I am five years old. He stood there, in overalls, awkward, his chest a railway track of sweaty bumps, and little hard beads of hair. Everything about him is smooth-slow. Bits of brown on a cracked tooth, that endless long smile . . . he lifts me in the air and swings. He smells of diesel, and the world of all other people’s movements has disappeared . . . there are no creaks in him, like a tractor he will climb any hill, steadily. If he walks away, now, with me, I will go with him forever. I know if he puts me down my legs will not move again. I am so ashamed, I stop myself from clinging. I jump away from him and avoid him forever. For twentysomething years, I even hug men awkwardly.
The feelings released from the touch of his father keep returning:
Stronger, firmer now. Aged maybe seven. Once with another slow easy golfer at Nakuru Golf Club, and I am shaking because he shook my hand. Then I am crying alone in the toilet because the repeat of this feeling has made me suddenly ripped apart and lonely. The feeling is not sexual. It is certain. It is overwhelming. It wants to make a home. It comes every few months like a bout of malaria and leaves me shaken for days, and confused for months. I do nothing about it.
Many years later, on a visit to London, Wainaina has his first brief homosexual encounter, but keeps the experience to himself. He thinks friends probably suspect something (and after his coming out a Kenyan newspaper writes that Nairobi has been awash with rumours for years), but Wainaina remains silent. Until this day in January 2014.
It's not just the imaginative power of Wainaina's writing and the deceptively simple way he manages to express what it's like to be homosexual that gives such depth and originality to his work. It's also the sincerity and honesty - a heartfelt cry of literary verve that gives an extraordinary energy to his creations, but, Wainina says, it's a heart that I never allowed to grow - 'I touch no men. I read books'. Now that his secret is out, wrapped in a love paean to his parents, he writes 'my heart is learning to stretch'. He's finally told them what he was unable to do during their lifetime. 'I have never thrown my heart at you mum. You have never asked me to'. And why? 'I did not trust you', he writes apologetically.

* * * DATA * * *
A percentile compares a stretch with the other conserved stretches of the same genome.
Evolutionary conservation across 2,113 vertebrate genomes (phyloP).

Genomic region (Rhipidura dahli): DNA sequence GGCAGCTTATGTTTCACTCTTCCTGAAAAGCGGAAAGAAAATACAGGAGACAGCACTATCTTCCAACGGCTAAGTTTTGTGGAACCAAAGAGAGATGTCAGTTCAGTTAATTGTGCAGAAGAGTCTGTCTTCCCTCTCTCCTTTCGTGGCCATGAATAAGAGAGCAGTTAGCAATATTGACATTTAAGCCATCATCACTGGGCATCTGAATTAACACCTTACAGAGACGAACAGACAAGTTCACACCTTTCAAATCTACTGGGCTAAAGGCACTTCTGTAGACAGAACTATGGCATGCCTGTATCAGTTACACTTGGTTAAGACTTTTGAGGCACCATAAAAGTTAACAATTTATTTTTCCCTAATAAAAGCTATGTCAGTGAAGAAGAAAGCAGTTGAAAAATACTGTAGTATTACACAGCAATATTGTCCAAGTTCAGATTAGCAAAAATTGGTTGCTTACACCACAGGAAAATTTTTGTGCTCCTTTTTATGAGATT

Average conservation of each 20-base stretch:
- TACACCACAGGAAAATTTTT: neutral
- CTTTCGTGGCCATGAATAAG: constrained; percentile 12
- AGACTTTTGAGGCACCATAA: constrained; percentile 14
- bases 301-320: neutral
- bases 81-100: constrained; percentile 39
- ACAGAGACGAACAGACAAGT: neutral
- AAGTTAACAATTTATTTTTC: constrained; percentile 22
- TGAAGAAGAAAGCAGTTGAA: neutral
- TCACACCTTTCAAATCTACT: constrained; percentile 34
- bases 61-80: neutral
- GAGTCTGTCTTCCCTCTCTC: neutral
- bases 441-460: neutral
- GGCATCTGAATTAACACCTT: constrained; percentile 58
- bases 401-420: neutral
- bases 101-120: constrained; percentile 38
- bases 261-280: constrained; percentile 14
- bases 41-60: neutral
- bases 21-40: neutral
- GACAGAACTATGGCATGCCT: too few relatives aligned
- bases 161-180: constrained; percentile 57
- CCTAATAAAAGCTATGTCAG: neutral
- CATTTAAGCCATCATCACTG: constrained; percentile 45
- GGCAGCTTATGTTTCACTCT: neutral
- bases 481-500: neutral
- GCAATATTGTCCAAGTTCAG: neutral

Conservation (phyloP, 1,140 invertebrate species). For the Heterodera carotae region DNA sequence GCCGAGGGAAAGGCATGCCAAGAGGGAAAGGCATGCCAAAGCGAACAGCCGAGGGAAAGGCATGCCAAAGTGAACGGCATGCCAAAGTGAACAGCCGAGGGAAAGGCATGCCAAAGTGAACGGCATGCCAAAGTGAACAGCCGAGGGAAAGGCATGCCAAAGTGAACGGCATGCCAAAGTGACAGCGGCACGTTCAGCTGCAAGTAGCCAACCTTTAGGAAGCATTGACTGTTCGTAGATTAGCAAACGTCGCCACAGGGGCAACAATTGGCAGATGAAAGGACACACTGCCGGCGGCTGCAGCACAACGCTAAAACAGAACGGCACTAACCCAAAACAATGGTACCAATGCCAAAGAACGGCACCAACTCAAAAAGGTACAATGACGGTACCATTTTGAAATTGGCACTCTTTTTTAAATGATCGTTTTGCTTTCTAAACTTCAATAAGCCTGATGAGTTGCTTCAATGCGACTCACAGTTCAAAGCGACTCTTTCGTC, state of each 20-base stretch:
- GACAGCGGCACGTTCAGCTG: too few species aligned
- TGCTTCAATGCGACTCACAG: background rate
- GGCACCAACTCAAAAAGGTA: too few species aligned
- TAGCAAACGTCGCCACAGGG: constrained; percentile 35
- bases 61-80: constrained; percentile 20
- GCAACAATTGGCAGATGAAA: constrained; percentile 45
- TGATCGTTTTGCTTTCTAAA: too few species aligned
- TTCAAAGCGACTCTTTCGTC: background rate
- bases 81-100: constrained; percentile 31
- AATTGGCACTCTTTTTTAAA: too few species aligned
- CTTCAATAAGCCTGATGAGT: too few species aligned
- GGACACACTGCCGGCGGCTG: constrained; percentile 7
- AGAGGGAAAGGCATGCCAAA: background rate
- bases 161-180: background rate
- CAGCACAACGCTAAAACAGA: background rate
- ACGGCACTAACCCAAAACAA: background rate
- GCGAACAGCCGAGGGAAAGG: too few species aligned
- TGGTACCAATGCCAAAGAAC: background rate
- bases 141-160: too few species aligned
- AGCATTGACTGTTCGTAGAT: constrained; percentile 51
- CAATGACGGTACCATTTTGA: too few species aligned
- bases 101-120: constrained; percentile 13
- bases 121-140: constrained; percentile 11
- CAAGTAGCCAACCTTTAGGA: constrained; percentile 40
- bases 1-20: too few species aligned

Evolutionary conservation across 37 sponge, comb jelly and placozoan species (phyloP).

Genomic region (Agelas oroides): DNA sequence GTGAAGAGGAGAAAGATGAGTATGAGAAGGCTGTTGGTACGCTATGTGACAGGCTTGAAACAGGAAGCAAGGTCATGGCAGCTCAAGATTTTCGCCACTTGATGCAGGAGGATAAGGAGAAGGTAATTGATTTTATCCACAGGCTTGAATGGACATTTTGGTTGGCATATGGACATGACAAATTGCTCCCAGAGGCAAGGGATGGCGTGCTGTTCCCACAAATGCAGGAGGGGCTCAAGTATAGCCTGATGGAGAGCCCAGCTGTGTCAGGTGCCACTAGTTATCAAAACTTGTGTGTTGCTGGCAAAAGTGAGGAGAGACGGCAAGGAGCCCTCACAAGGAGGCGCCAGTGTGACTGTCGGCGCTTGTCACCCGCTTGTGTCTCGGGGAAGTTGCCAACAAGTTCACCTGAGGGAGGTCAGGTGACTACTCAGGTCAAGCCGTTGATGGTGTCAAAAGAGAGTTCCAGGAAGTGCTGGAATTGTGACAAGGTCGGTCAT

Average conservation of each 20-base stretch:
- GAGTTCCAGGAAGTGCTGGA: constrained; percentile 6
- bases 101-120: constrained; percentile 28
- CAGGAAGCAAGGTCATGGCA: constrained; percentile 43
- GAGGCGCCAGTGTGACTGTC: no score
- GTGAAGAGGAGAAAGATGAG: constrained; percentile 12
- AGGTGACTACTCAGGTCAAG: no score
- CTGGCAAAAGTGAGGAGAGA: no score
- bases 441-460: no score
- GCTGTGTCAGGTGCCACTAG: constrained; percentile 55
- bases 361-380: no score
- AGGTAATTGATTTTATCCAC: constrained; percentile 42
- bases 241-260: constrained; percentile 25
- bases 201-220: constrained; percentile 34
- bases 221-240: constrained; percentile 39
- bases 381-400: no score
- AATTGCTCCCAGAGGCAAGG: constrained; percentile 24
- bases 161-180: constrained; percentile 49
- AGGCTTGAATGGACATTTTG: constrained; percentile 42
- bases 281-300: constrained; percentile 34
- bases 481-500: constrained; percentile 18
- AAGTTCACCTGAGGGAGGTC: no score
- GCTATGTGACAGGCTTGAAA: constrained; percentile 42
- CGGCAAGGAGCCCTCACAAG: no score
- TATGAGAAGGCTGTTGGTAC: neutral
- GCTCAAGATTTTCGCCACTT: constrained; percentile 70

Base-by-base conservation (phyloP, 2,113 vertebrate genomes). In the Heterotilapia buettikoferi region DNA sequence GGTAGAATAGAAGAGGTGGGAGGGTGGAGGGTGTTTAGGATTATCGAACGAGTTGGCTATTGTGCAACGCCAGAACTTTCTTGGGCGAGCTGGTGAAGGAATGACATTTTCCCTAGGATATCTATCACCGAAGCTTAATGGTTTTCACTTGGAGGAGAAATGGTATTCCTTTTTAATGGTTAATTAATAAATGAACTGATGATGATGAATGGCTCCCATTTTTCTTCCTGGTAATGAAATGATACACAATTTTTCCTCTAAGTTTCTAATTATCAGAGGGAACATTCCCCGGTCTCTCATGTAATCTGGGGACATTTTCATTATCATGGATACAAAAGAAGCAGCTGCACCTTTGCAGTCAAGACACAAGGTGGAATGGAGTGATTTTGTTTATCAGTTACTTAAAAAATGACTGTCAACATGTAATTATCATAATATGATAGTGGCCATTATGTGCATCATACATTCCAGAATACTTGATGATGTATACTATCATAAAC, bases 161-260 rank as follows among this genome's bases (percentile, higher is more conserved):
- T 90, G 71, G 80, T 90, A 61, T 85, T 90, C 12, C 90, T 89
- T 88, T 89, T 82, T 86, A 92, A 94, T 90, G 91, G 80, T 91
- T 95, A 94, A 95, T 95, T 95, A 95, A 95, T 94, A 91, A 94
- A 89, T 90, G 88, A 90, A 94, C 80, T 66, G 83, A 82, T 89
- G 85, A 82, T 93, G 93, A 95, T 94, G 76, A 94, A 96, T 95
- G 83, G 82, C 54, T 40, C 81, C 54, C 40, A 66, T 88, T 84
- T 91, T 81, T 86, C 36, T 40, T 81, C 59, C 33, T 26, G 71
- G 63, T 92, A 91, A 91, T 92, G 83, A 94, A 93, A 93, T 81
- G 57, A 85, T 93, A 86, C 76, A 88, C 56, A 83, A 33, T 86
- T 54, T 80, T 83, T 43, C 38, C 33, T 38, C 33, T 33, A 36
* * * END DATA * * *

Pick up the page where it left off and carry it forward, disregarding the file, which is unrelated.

There's a massive public reaction to Wainaina's literary disclosure. The internet response is overwhelming and supportive, with a stream of likes and shares. Others tell their own 'coming out' stories. It remains Nairobi's main topic of conversation for days to come, and just twenty-four hours after the 'lost chapter' appears, a surprise party is organised by friends and family in honour of Wainaina's birthday and 'for coming out of the closet'. The international media follows. Newspapers, radio and television stations from all over the world report on the writer's public affirmation.